2014-01-09 / Sports

Ice fishing – for some anglers, it’s the best


Drilling a hole in the ice is made easy with the correct tools. Drilling a hole in the ice is made easy with the correct tools. In the winter months, the most popular angling activity is ice fishing. To those who have never tried it, ice fishing is sometimes looked upon as an oddity, but for others, ice fishing is the best kind of fishing.

Although it doesn't appeal to all, many anglers actually prefer fishing through the ice to open-water fishing. For one thing, anglers can get just about anywhere on the lake during ice fishing season, something they can't do without a boat during the open water season. Virtually every fish that's available to anglers in the summer can be caught through the ice - some are even caught more frequently in the winter.

Anglers should dress in their warmest winter clothes; fill a thermos with hot coffee, chocolate or tea; and bring an empty bucket or old lawn chair to sit on.

As with any outdoor activity, safety should be the top concern. When it comes to ice safety, steer clear of dark spots or places where the snow looks discolored.


Tip-ups are generally used for larger game fish, such as northern pike, walleye and various trout species. Tip-ups are generally used for larger game fish, such as northern pike, walleye and various trout species. Some good rules to follow

1. Never fish alone;

2. Tell someone where you are going and when you expect to return;

3. Always test the ice with a spud (described later);

4. Take the appropriate emergency items, such as a lifejacket and ice picks;

5. Take a cell phone with you in case you need to call for help.

Supplies need to get started

• Tools to make a hole in the ice.

The two basic tools used to make holes in the ice are spuds and augers. A spud features a long-shank with a chisel like end that's used to chip a hole in the ice. A spud is a tool you use when the ice isn't too thick. An auger is a corkscrew-like device with a cutting blade that operates like a hand drill to make a hole in the ice. For extremely thick ice, power augers that run on batteries or small gasoline engines are available and make creating holes much easier.

The size of the hole is important. The hole must be big enough to get a fish out, but not too large of a hole that it may endanger someone's life. Anglers are recommended to keep holes a maximum of eight to 10 inches in diameter which accommodates the size of most fish. When abandoning fishing holes, anglers should mark them with a tree branch, sticks or chunks of ice to alert others of their presence.

• Tools to clear the hole and keep it open and ice free.

Once the hole is created it needs to be cleared of ice chips or slush. A skimmer or a slush scoop is a small cup with holes in it to let the water run out on a long handle. It’s inexpensive and suited for the job. A skimmer is used to clear the hole right after it's made, as well as throughout the day if it's particularly cold and additional ice forms.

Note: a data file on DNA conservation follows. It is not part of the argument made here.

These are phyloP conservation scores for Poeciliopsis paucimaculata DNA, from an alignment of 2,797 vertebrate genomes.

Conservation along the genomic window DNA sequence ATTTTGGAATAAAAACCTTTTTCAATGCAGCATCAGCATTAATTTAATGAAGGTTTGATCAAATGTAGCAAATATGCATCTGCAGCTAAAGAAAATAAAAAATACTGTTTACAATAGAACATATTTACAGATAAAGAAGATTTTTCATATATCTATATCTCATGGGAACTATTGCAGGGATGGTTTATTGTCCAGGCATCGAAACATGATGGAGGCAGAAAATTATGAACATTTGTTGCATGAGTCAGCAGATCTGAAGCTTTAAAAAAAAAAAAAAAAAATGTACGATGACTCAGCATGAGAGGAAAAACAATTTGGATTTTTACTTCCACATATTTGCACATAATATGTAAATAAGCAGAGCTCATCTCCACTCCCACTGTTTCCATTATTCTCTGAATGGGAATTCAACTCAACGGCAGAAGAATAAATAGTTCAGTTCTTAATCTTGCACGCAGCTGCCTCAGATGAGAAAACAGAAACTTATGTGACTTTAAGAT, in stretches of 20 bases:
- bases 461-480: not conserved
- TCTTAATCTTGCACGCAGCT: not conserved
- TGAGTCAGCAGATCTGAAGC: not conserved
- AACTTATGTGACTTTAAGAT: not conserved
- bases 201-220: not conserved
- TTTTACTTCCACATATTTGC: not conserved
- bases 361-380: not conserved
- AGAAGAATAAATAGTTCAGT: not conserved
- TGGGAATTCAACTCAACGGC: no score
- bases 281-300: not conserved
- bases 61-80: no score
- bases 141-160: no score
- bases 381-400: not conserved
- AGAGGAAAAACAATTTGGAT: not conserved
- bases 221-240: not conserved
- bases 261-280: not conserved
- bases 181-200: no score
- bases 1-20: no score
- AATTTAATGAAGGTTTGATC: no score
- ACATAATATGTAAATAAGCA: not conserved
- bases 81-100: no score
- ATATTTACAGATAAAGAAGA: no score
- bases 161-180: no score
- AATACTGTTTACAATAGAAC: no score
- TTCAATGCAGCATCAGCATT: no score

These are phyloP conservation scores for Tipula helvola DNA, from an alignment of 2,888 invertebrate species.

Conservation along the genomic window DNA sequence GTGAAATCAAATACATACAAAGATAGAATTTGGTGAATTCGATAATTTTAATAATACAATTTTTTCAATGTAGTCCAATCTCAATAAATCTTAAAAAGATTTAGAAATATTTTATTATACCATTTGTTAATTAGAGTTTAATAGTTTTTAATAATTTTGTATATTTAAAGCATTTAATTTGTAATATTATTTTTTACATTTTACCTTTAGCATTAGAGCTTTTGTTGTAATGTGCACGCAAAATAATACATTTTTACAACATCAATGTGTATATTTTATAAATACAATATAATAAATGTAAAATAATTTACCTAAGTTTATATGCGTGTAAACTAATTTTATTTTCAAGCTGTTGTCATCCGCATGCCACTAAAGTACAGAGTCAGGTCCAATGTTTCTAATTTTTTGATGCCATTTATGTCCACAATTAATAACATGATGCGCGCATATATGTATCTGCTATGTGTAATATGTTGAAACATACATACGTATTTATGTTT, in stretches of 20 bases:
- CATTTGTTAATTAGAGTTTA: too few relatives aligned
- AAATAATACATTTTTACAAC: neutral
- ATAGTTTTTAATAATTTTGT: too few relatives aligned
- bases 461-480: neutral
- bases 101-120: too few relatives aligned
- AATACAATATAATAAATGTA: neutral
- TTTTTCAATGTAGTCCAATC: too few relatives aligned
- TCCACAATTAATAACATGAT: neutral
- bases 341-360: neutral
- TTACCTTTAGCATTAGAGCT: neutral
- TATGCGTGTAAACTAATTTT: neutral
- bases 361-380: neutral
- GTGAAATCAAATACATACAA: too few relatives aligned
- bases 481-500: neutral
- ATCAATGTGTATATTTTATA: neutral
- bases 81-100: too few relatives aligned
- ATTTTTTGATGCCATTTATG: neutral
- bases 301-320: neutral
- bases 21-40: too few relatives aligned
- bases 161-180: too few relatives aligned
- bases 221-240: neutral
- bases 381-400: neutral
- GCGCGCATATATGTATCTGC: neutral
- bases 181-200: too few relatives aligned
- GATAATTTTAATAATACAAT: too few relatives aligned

• Something to fish with.

Ice fishing equipment can be divided into three basic categories: hook-andline, tip-ups and spears.

A basic tip

A basic tip for all three ice fishing methods, hook-and-line, tip-up and spearing, is that the most success is seen around dawn until mid-morning and again from late afternoon until sundown. This is especially true for panfish and walleye.

Hook-and-line

Most hook-and-line anglers use short, limber rods with reels or simple springtension spools to hold the line. Sometimes they may use something as simple as a couple of pegs on the rod handle used to wrap the line around. Limber rods allow the use of light line, which usually results in better fishing and absorbs more of the shock when fighting fish. Hook-and-line anglers use live bait, artificial lures or sometimes both. The most common species for hook-and-line ice fishermen are panfish: bluegill, sunfish, perch and crappie. For bigger fish, anglers use heavier gear with larger lures or bigger hooks which allows them to use larger baits - minnows, smelt, salmon eggs or spawn bags.

Tip-ups

Some anglers prefer to fish with tipups, which are devices set on the ice above the hole that dangle the bait (most often minnows) beneath them. Tip-ups, which feature small reels submerged in the water, get their name from a flag that's bent over and attached to the reel. When a fish takes the bait, the reel turns and releases not only line, but the flag as well. The flags' "tip up" action alerts the angler to the fish taking out line.

Spearing

Spearing is another form of ice fishing that is a more specialized but traditional sport. Anglers who spear cut large holes in the ice, usually with an ice saw or chain saw. They fish from tents or small shelters commonly called shanties that can be portable or more permanent. The shanty blocks the light, allowing anglers to see down more clearly in the water in order to spear the fish.

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